Today, we continue our week of evaluating Green Bay Packers general manager Brian Gutekunst’s draft classes by taking a look at the 2021 draft. I believe this is Gutekunst’s first class without a true stud selection, which ends up being reflected in the grades we handed out to individual draft choices.
If you haven’t already checked them out, here are the links to the first three draft reviews that we’ve published:
29: Eric Stokes, CB, Georgia
Eric Stokes has had an interesting career so far. As a rookie in 2021, he was able to record 14 pass breakups, which set the bar high for his career. As a sophomore, though, he never ended up recording a single pass breakup and had his season cut short due to an ankle injury. Based on head coach Matt LaFleur’s words at the owners’ meeting a week ago, it seems like there’s a real question of if Stokes is going to be ready to play in the season-opener in 2023. At best, there are mixed messages surrounding this pick and Stokes’ final grade is going to depend on how he responds on the field post-ankle injury.
62: Josh Myers, OL, Ohio State
Josh Myers has started every single game that he’s been available for in his Packers career. Unfortunately, he missed 10 games as a rookie with a torn MCL and also another game due to a finger injury that led to an infection. Last season, he was available in all 17 games, though. You could argue that he’s the “weak link” in Green Bay’s preferred offensive line of David Bakhtiari-Elgton Jenkins-Myers-Jon Runyan Jr.-Yosh Nijman (left to right), which — obviously — is less than ideal. Despite playing consistently, it’s uncertain if his on-field performance is going to warrant an extension beyond his rookie contract. For that reason, we’re going to call this second-round pick average.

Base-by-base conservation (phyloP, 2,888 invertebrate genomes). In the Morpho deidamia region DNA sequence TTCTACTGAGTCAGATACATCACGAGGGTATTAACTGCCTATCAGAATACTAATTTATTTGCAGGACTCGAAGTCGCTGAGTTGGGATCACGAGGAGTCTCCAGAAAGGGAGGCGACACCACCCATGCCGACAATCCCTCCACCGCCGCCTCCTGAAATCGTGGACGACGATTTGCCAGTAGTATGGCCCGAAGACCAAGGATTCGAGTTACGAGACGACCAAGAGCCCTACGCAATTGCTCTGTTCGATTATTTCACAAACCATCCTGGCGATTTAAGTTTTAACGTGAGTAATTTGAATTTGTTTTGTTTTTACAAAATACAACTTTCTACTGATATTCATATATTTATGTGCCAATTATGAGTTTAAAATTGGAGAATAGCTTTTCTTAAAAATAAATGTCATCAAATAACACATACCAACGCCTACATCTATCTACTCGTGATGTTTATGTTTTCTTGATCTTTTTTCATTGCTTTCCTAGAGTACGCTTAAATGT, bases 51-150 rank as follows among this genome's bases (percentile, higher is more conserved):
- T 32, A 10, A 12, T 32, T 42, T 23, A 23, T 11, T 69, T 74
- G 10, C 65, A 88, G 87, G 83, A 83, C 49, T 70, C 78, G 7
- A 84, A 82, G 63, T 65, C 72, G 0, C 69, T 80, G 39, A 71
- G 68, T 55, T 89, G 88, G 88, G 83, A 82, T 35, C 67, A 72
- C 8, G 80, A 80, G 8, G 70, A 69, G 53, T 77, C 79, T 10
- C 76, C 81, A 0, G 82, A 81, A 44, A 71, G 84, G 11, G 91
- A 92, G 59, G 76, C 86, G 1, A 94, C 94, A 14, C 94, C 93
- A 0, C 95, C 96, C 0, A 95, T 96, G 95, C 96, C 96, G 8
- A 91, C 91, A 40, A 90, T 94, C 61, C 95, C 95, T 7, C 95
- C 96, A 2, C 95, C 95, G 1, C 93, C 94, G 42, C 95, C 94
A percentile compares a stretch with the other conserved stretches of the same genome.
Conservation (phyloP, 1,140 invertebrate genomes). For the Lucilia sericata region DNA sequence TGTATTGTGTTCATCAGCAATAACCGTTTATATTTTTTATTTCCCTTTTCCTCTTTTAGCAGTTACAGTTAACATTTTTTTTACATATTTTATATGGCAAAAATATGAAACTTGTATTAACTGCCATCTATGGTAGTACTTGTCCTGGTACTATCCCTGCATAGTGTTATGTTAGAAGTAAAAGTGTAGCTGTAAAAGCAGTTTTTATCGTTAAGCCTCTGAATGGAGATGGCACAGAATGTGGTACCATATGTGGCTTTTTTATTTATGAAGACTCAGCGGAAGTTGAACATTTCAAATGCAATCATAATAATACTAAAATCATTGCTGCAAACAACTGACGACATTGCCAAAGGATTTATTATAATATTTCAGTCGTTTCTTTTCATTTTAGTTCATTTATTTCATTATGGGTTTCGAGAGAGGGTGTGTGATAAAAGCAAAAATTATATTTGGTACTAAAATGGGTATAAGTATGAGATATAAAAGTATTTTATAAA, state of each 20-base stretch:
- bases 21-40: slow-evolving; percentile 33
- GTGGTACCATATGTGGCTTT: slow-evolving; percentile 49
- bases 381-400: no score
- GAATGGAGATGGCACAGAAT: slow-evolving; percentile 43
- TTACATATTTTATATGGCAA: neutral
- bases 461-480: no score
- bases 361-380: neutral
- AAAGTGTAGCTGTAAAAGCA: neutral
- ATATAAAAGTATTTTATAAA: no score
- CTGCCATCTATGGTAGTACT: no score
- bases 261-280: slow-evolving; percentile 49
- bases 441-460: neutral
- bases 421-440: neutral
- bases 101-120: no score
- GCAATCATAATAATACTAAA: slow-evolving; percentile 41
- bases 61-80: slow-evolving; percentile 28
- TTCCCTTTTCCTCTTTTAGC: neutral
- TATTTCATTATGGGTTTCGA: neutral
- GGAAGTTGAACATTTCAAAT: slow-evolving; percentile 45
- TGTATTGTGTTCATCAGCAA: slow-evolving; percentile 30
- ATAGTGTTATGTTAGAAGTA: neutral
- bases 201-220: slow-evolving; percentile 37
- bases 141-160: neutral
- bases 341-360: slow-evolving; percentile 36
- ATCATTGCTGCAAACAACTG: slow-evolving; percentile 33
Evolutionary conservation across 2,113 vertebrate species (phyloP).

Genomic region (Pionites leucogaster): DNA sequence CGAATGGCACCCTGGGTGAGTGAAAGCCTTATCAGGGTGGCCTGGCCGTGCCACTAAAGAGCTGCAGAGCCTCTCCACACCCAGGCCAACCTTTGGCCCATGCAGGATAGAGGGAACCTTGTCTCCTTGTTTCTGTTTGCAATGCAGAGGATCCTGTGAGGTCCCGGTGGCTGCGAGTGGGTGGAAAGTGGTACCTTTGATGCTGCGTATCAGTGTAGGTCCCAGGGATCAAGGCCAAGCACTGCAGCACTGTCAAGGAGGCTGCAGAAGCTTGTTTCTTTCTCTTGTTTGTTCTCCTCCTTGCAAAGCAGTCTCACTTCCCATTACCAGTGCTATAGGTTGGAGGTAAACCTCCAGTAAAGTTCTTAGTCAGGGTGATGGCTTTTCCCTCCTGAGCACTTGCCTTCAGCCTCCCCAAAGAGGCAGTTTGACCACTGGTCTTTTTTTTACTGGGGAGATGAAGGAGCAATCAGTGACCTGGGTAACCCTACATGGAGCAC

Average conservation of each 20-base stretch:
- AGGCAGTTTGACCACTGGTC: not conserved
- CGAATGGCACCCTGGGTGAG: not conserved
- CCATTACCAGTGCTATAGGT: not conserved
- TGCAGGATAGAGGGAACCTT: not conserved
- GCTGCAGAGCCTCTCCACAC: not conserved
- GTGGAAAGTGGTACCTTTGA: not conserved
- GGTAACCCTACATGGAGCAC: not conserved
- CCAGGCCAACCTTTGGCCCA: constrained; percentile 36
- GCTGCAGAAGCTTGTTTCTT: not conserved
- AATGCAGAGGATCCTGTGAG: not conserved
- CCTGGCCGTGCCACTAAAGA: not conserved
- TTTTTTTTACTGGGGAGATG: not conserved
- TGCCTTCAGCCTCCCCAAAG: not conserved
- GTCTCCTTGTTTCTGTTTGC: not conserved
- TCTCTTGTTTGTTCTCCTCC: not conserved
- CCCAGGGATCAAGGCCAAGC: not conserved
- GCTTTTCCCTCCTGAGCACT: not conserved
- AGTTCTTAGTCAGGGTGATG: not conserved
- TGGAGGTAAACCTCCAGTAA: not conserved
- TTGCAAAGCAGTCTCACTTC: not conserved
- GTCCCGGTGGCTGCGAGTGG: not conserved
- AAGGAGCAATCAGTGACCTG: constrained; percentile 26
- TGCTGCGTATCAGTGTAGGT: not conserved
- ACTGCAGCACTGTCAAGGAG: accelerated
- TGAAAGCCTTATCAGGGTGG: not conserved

85: Amari Rodgers, WR, Clemson
Amari Rodgers was maybe the worst punt returner in Packers history. Rodgers had a total of seven official fumbles in Green Bay, despite only touching the ball eight times offensively. He handled 40 punts for 305 yards and a long of 23 with the Packers before his mid-season release in his second season.
Interestingly enough, when the Houston Texans picked him up off of waivers, they used him almost exclusively on the offensive side of the ball rather than as a returner. He didn’t make one return in his six games with his new team in 2022. He did, though, bring in 12 receptions for 154 yards and a touchdown on offense. Unfortunately for Rodgers, the Texans have since added Noah Brown and Robert Woods to a receiving room that already included Nico Collins and John Metchie, meaning that Rodgers has an uphill climb to get to 2023 playing time.
142: Royce Newman, OL, Ole Miss
Due to the range in which he was selected, I’m willing to call the selection of Royce Newman average. Newman was benched for the vast majority of 2022, when the team was shaking up the offensive line on a week-to-week basis, but he did start for the majority of his rookie season of 2021 as a guard. In total, he’s started in 22 games and played in all 34 since his selection, meaning that he’s never missed a game with an injury.
Newman often struggled with stunts as a pass blocker, which is why Yosh Nijman is now playing right tackle and Elgton Jenkins and Jon Runyan Jr. are the starting guards on the Packers. Newman is still pretty young, though, and there’s a real chance that he could return to the preferred starting lineup in the final season of his rookie contract. By then, Nijman will be eligible to be an unrestricted free agent and left tackle David Bakhtiari might be a cap casualty.
173: Tedarrell Slaton, DL, Florida
I have to be upfront that I have always been a fan of T.J. Slaton’s game. He has flashed, when the team has actually played him, and the fact that Dean Lowry and Jarran Reed are out of the picture this year should lead to even more playing time for Slaton.